What We Talk About When We Talk About the Future

I wish to make an observation. It is not by any means ground breaking, but at this moment, I’d argue more so than any in the past, it is paramount to reflect on this micro-cultural gesture. The future, it would appear, is all the rage. Walking through bookstores, newsstands, and even from waiting room to waiting room, the ever present, omniscient 24-hour news, a theme rises above the day to day. That theme: What’s next?

What happens after the next fiscal quarter? What happens after the next gun-related community tragedy? What happens after the next election? After Trump? What happens after Brexit? After the refugee crisis? After the next militant attack? What will Russia do next? China? What happens when Crown Prince Mohammed bin Salman becomes king? What happens after the Syrian Civil War? The next financial crisis? The next epidemic? The next fashion fad or popular diet? After the new airport is built? After the road construction completely changes the commute? After the seas rise and the summers burn warmer? After the sun goes down?

The future is hot. Science is reigned over by the future of the human body, the future of technology, and the oh-so-futures ridden concepts of space and physics. It seems that every other article in the realm of current affairs, politics, and sociology can be distilled down to the title “Where do we go from here?” Society itself is obsessed with the latest tech, the newest forms of transport being dreamed up, and how change itself can be utilised. Even children’s media seems to be focused on dystopia, distant worlds, and empowerment.

An essential problem that should be highlighted is that popular culture has, up to this point, failed to agree upon a proper lexicon for the future. ‘The Future is Here’ is a common cliché. Despite its beauty as a contradiction, it speaks to a higher confusion on the concept. Advertisements often tell me ‘the future is yours’ or some such combination of words. At first, I think, this should be obvious, but then I turn to dread, for they must mean that someone has taken it from me, but then I wonder, who am I to take The Future? Also, the future seems quite limited if all it involves is me wearing a sporty new pair of shoes with the latest hairstyle, surrounded by voluptuous women and men who are all supposedly my friends and we all smell amazing together. Let us not even begin to list the innumerable accounts of campaigns aimed at using ‘my future’ to get me to go back to school or learn a trade or buy this or that insurance or give this person money to tell me something, regardless of its usefulness.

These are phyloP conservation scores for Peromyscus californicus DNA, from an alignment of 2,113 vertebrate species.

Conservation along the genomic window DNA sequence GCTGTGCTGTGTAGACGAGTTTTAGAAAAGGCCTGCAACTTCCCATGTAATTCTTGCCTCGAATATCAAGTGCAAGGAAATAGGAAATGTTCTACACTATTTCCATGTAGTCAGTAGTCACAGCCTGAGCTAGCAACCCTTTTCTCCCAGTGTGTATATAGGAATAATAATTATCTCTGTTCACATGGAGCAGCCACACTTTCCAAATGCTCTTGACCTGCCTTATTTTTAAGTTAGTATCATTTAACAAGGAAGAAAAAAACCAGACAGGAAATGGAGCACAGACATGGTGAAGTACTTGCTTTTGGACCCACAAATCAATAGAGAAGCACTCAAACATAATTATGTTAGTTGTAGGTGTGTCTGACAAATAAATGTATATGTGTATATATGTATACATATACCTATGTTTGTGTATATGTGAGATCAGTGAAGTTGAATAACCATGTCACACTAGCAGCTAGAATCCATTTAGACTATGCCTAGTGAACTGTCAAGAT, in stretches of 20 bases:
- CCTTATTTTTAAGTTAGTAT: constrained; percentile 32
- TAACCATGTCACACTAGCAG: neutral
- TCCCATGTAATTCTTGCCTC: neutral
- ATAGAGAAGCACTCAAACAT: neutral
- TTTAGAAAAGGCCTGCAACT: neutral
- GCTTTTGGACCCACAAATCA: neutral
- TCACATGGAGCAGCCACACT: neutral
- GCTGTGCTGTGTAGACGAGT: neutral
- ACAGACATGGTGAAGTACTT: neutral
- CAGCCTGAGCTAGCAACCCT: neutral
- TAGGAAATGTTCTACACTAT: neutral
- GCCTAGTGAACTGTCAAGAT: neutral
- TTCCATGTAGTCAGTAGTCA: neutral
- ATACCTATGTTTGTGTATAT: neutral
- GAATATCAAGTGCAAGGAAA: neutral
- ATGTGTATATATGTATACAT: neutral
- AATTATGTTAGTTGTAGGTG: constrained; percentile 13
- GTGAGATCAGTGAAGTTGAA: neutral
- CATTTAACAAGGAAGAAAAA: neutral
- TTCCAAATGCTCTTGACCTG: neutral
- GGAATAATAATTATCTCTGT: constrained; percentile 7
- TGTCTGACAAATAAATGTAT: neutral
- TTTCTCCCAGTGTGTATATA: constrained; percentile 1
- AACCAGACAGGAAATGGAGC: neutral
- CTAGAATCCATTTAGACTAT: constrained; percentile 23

In the fray of marketing snafus and the hysteria of public opinion, the concept of the future is gaining popular academic attention.

Now, I must note here that those working in the field of futures studies have been purposefully left out of my thoughts here. They have pointed out and been working on the issues raised here for decades, but the issue I am pointing to is how major academic institutions and of course the popular books of the day are taking a stance on the future. As this phenomenon continues to sprout up, misunderstandings are also arising and there is a great threat that the logic (often flawed) being used by contemporary academics has a great potential for derailing the work of those in futures studies and creating public stigmas that will take great effort to overcome. While the small works of popular academics and institutional mandated knowledge series may seem insignificant and doomed to fail the test of time. They are what is being seen in bookstores and the backpacks of current students. The cleaver ad campaigns that have gotten them this far stands to put an entire academic generation into a slump in futures literacy that could rival the popularity of neoliberalism seen by the 1980s western student body’s devotion to economics policy carried out by Reagan and Thatcher.

You don’t have to search hard to find one such academic series. MIT sponsored The MIT Press Essential Knowledge Series and saw fit to have amongst its ranks, a volume on both ‘The Future’ and even ‘Post-Truth’. The volume on ‘The Future’, penned by Nick Montfort a poet and professor of digital media at MIT, can be summed up in its opening quote accredited to Alan Key. “The best way to predict the future is to make it.” Two fundamental and immensely problematic assumptions are made here which carry on through the book. First, any proponent of futures studies, within the first five minutes of talking, will likely request that you dismiss any illusions of crystal balls and Nostradamus. The future is not one to be predicted. In fact, to predict it would involve such a process of construct and bias that it would be doomed to fail in even the lowest form of a plural society. Second, Key’s concept of making the future assumes that we recklessly dive head first into the unknown, but that human society has reached a level of equality that even allows any one person the position to take on such a foolhardy mission.